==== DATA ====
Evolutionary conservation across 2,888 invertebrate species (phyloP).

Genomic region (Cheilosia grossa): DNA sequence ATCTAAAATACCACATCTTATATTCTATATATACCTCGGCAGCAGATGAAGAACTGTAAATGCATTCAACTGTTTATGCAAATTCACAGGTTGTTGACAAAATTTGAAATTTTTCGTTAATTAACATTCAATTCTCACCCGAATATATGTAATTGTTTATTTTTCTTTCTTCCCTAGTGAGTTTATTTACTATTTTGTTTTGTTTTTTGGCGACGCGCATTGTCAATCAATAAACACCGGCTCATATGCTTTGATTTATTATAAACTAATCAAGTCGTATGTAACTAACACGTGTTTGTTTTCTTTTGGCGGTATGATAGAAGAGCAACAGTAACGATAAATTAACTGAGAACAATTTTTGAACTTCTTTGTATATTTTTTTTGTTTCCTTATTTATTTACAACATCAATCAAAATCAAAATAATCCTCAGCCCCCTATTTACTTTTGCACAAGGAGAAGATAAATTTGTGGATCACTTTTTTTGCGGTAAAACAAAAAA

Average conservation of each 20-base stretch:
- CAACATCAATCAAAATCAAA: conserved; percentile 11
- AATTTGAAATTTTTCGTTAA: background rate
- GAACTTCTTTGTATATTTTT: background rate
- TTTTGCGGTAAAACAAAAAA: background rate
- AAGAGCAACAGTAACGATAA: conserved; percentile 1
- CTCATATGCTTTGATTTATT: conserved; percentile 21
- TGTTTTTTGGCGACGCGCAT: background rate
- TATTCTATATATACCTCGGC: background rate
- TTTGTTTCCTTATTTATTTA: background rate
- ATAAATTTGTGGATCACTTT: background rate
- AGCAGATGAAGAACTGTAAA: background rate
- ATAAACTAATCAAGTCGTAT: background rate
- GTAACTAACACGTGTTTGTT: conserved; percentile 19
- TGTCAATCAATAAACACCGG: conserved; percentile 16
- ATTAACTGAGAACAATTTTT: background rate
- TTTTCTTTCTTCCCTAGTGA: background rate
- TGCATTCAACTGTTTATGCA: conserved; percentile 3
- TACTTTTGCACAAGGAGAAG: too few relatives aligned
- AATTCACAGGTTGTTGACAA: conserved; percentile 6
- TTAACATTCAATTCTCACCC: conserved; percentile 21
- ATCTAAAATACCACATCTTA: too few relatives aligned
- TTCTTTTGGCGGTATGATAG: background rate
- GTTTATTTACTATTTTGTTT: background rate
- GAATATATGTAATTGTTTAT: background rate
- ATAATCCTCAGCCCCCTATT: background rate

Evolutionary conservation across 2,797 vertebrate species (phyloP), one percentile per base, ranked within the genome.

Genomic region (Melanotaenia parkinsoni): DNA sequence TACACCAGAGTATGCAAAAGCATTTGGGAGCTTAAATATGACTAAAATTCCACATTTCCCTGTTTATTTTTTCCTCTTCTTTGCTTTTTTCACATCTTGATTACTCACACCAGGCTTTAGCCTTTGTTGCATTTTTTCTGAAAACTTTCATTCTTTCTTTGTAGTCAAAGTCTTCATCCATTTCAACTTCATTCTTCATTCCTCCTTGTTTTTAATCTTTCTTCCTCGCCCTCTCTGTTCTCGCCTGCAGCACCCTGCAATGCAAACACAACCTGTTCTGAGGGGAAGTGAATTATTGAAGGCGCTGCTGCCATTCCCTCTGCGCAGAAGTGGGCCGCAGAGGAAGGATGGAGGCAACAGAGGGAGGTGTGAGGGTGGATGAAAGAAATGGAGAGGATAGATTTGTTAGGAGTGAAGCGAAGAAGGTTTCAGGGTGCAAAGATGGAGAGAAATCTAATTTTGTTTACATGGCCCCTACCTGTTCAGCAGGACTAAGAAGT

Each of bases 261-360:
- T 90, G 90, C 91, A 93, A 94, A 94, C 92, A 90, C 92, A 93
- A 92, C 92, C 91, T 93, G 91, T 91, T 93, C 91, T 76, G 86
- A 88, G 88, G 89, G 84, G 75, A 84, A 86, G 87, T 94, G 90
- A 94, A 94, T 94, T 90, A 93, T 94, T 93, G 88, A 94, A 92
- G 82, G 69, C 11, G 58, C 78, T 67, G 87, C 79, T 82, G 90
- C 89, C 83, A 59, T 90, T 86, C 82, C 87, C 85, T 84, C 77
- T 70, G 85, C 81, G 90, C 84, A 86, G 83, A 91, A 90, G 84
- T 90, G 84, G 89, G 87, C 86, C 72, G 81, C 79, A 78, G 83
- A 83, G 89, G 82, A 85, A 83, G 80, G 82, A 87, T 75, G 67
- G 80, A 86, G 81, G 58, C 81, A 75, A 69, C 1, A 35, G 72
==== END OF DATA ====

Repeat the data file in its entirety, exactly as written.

Evolutionary conservation across 2,888 invertebrate species (phyloP).

Genomic region (Cheilosia grossa): DNA sequence ATCTAAAATACCACATCTTATATTCTATATATACCTCGGCAGCAGATGAAGAACTGTAAATGCATTCAACTGTTTATGCAAATTCACAGGTTGTTGACAAAATTTGAAATTTTTCGTTAATTAACATTCAATTCTCACCCGAATATATGTAATTGTTTATTTTTCTTTCTTCCCTAGTGAGTTTATTTACTATTTTGTTTTGTTTTTTGGCGACGCGCATTGTCAATCAATAAACACCGGCTCATATGCTTTGATTTATTATAAACTAATCAAGTCGTATGTAACTAACACGTGTTTGTTTTCTTTTGGCGGTATGATAGAAGAGCAACAGTAACGATAAATTAACTGAGAACAATTTTTGAACTTCTTTGTATATTTTTTTTGTTTCCTTATTTATTTACAACATCAATCAAAATCAAAATAATCCTCAGCCCCCTATTTACTTTTGCACAAGGAGAAGATAAATTTGTGGATCACTTTTTTTGCGGTAAAACAAAAAA

Average conservation of each 20-base stretch:
- CAACATCAATCAAAATCAAA: conserved; percentile 11
- AATTTGAAATTTTTCGTTAA: background rate
- GAACTTCTTTGTATATTTTT: background rate
- TTTTGCGGTAAAACAAAAAA: background rate
- AAGAGCAACAGTAACGATAA: conserved; percentile 1
- CTCATATGCTTTGATTTATT: conserved; percentile 21
- TGTTTTTTGGCGACGCGCAT: background rate
- TATTCTATATATACCTCGGC: background rate
- TTTGTTTCCTTATTTATTTA: background rate
- ATAAATTTGTGGATCACTTT: background rate
- AGCAGATGAAGAACTGTAAA: background rate
- ATAAACTAATCAAGTCGTAT: background rate
- GTAACTAACACGTGTTTGTT: conserved; percentile 19
- TGTCAATCAATAAACACCGG: conserved; percentile 16
- ATTAACTGAGAACAATTTTT: background rate
- TTTTCTTTCTTCCCTAGTGA: background rate
- TGCATTCAACTGTTTATGCA: conserved; percentile 3
- TACTTTTGCACAAGGAGAAG: too few relatives aligned
- AATTCACAGGTTGTTGACAA: conserved; percentile 6
- TTAACATTCAATTCTCACCC: conserved; percentile 21
- ATCTAAAATACCACATCTTA: too few relatives aligned
- TTCTTTTGGCGGTATGATAG: background rate
- GTTTATTTACTATTTTGTTT: background rate
- GAATATATGTAATTGTTTAT: background rate
- ATAATCCTCAGCCCCCTATT: background rate

Evolutionary conservation across 2,797 vertebrate species (phyloP), one percentile per base, ranked within the genome.

Genomic region (Melanotaenia parkinsoni): DNA sequence TACACCAGAGTATGCAAAAGCATTTGGGAGCTTAAATATGACTAAAATTCCACATTTCCCTGTTTATTTTTTCCTCTTCTTTGCTTTTTTCACATCTTGATTACTCACACCAGGCTTTAGCCTTTGTTGCATTTTTTCTGAAAACTTTCATTCTTTCTTTGTAGTCAAAGTCTTCATCCATTTCAACTTCATTCTTCATTCCTCCTTGTTTTTAATCTTTCTTCCTCGCCCTCTCTGTTCTCGCCTGCAGCACCCTGCAATGCAAACACAACCTGTTCTGAGGGGAAGTGAATTATTGAAGGCGCTGCTGCCATTCCCTCTGCGCAGAAGTGGGCCGCAGAGGAAGGATGGAGGCAACAGAGGGAGGTGTGAGGGTGGATGAAAGAAATGGAGAGGATAGATTTGTTAGGAGTGAAGCGAAGAAGGTTTCAGGGTGCAAAGATGGAGAGAAATCTAATTTTGTTTACATGGCCCCTACCTGTTCAGCAGGACTAAGAAGT

Each of bases 261-360:
- T 90, G 90, C 91, A 93, A 94, A 94, C 92, A 90, C 92, A 93
- A 92, C 92, C 91, T 93, G 91, T 91, T 93, C 91, T 76, G 86
- A 88, G 88, G 89, G 84, G 75, A 84, A 86, G 87, T 94, G 90
- A 94, A 94, T 94, T 90, A 93, T 94, T 93, G 88, A 94, A 92
- G 82, G 69, C 11, G 58, C 78, T 67, G 87, C 79, T 82, G 90
- C 89, C 83, A 59, T 90, T 86, C 82, C 87, C 85, T 84, C 77
- T 70, G 85, C 81, G 90, C 84, A 86, G 83, A 91, A 90, G 84
- T 90, G 84, G 89, G 87, C 86, C 72, G 81, C 79, A 78, G 83
- A 83, G 89, G 82, A 85, A 83, G 80, G 82, A 87, T 75, G 67
- G 80, A 86, G 81, G 58, C 81, A 75, A 69, C 1, A 35, G 72